Why do cats hate the vet?

If your cat despises going to the vet, you’re not alone. According to some surveys, up to 52% of cat owners forgo regular veterinary visits, even if it is to their cat’s detriment in the long run. What is the reason for this? Most cat owners indicated they avoided going to the doctor because they felt their cat was healthy, but many stated their cat’s dislike of the vet’s office kept them away.

Removing obstacles to vet appointments begins at home. America’s cats are in dire need of medical attention. According to Bayer Health Treatment feline health research findings, 52 percent of America’s 74 million cats do not receive regular veterinary care. During the first year after adoption, 83 percent of cats are examined by a veterinarian, but only about half of them return. These figures are concerning, especially given that cats are specialists at concealing any signs of sickness. By the time a cat exhibits symptoms, the condition may have progressed to the point that therapy is ineffective and expensive.

Going to the vet may be an experience for both the cat and the guardian, and the stress begins even before the cat arrives at the veterinary clinic. This is one of the primary reasons why many cats do not receive the veterinary treatment they require. Even the prospect of a vet visit can cause worry in cat owners, and cats, being the sensitive creatures they are, can pick up. Another difficulty is getting the cat inside the carrier.

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WHAT SHOULD YOU DO IF YOUR CAT HATES VISITING THE VET?

Travel anxiety affects a large number of cats. Many cats’ only time outside the house is on their journey to the veterinarian; the learned dread of an upcoming medical exam can add to an already stressful scenario. Cats who despise the vet may hiss, scratch, try to flee, crouch, or vocalize. These anxiety-related behaviors can be distressing for your cat – and you! – and make it difficult for the veterinarian to assess him properly. What options do you have? Here are some ideas if your cat despises going to the vet.

1.     Consider using a home veterinary service

Any reputable home vet service may come in handy. When a licensed veterinarian examines, tests, and even vaccinates your cat at home, he avoids the unpleasant car ride and anxiety-inducing waiting room. You may rest easy knowing that your cat is professionally evaluated while remaining in the comfort of his or her own home.

2.     Plan for video follow-ups.

Some competent veterinarians offer video or voice chat follow-up visits in addition to in-home pet care. These are especially useful in instances where a cat’s progress needs to be watched by a veterinarian, such as after surgery or if you’re concerned about a persistent behavioral issue like pica.

3.     Make a connection with a veterinarian.

Establishing a relationship with a particular veterinarian early on is one of the most delicate things you can do to lessen your anxiety about going to the vet. When your cat sees the same face year after year, he’ll feel more at ease getting inspected by a veterinarian. The most vital thing is to have your cat examined by a veterinarian regularly. Even if medical visits are stressful, they are ultimately in your cat’s best interest. For the rest of your pet’s life, schedule at least one well visit per year.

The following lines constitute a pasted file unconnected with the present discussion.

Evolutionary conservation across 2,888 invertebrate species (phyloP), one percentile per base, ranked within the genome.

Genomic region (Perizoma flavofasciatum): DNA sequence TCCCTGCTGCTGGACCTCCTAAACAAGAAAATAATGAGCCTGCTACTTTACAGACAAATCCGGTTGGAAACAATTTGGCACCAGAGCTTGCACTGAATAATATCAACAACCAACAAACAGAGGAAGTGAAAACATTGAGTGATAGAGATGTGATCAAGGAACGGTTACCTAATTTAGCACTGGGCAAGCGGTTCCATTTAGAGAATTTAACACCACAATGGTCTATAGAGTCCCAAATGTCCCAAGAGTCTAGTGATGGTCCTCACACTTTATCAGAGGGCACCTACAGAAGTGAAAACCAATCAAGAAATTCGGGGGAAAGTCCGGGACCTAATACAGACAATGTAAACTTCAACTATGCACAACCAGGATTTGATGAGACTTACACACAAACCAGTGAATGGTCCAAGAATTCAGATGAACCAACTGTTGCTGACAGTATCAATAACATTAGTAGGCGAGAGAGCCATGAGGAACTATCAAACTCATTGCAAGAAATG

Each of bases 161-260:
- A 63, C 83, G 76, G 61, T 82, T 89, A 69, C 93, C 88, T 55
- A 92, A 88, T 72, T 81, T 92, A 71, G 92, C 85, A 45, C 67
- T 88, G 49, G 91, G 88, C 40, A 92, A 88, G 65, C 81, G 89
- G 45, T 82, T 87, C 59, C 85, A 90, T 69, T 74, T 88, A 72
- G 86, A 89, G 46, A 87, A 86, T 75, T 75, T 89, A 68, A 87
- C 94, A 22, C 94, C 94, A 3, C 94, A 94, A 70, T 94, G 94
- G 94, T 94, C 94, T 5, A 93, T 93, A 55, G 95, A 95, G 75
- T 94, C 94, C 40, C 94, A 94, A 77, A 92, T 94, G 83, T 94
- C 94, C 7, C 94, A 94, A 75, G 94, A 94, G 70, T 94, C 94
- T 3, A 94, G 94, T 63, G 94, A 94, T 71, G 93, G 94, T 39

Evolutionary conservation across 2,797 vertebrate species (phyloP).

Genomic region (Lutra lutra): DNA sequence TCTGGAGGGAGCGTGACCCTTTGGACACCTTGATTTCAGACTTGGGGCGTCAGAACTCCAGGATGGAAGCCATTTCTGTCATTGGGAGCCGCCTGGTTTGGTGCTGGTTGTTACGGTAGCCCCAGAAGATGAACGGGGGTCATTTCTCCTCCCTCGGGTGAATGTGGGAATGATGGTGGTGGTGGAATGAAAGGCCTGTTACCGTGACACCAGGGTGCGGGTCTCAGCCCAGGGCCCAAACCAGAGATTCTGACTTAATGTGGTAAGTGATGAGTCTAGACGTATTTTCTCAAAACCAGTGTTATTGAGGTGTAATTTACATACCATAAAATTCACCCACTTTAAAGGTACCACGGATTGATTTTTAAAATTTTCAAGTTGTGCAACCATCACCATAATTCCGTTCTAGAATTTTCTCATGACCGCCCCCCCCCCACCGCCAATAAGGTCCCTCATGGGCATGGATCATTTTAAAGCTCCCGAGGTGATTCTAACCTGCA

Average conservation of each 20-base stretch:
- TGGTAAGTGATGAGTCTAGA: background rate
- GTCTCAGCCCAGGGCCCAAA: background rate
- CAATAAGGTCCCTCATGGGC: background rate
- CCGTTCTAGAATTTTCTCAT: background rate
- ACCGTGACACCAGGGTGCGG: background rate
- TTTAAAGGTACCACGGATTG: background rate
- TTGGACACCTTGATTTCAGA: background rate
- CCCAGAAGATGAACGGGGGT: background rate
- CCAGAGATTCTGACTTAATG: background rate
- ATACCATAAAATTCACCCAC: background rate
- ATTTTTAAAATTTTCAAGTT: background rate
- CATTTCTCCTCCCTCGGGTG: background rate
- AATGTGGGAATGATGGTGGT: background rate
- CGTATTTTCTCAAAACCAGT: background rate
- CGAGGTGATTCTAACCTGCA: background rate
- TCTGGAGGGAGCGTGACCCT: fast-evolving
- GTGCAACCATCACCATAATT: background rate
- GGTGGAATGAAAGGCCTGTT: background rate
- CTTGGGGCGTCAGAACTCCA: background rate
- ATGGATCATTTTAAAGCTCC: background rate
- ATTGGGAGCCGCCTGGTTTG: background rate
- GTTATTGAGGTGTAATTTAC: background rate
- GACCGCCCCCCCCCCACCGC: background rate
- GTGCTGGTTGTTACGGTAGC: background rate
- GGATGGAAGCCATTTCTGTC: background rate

Top suggestions for easing the stress of taking your cat to the vet

1.     Use Carrier

It is critical to ensure that cats are accustomed to entering their carrier and that the carrier is clean and comfortable. If at all feasible, we recommend leaving the carrier out at all times so that cats regard it as a valued resting spot. This will make transportation easier.

Including a comfortable, clean blanket or towel in the carrier adds to the enjoyment of the journey. It could also be beneficial to put some catnip or tasty goodies inside.

2.     The Automobile Ride

The carrier should be placed on the floor behind the passenger seat, as this will offer the cat the most security and the least amount of visual stimulation. To make the cat feel more hidden, cover the entire carrier with a thick towel.

3.     The Lobby

To avoid any contact with other patients, most veterinary institutions aim to get feline patients into a cat-only exam room as soon as possible. It is not suggested that the carrier be placed on the ground for any reason. Cats prefer to be up high and feel more secure when they are not on the ground. Instead of being yanked out of the carrier, the cat should come out on its own. If the lid can be removed, it will make it easier to transfer the cat, but the examination can also be done with the lid off in the carrier.

4.     The Examination

It’s preferable to let cats out of their carriers on their own timetable. Some simple tasks can even be completed inside their carrier. It’s best if there’s as little handling as possible. Most kitty do not need to be “scruffed” (grabbed by the loose skin around their neck). A large clean towel can be used to cover and manipulate the cat if necessary. We understand that cats are not “nasty” but are simply reacting to their anxiety. The goal is to alleviate these worries and make the visit as pleasant and fearless as possible.

In circumstances when a cat is overly agitated and difficult to handle, ask your family veterinarian whether an oral sedative can be administered at home a few hours before the appointment to assist calm the cat and allow for a more thorough examination.

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Bringing your cat in for a vet visit can be a stressful experience for both you and your cat and that’s why we are committed to provide you with the answers …..

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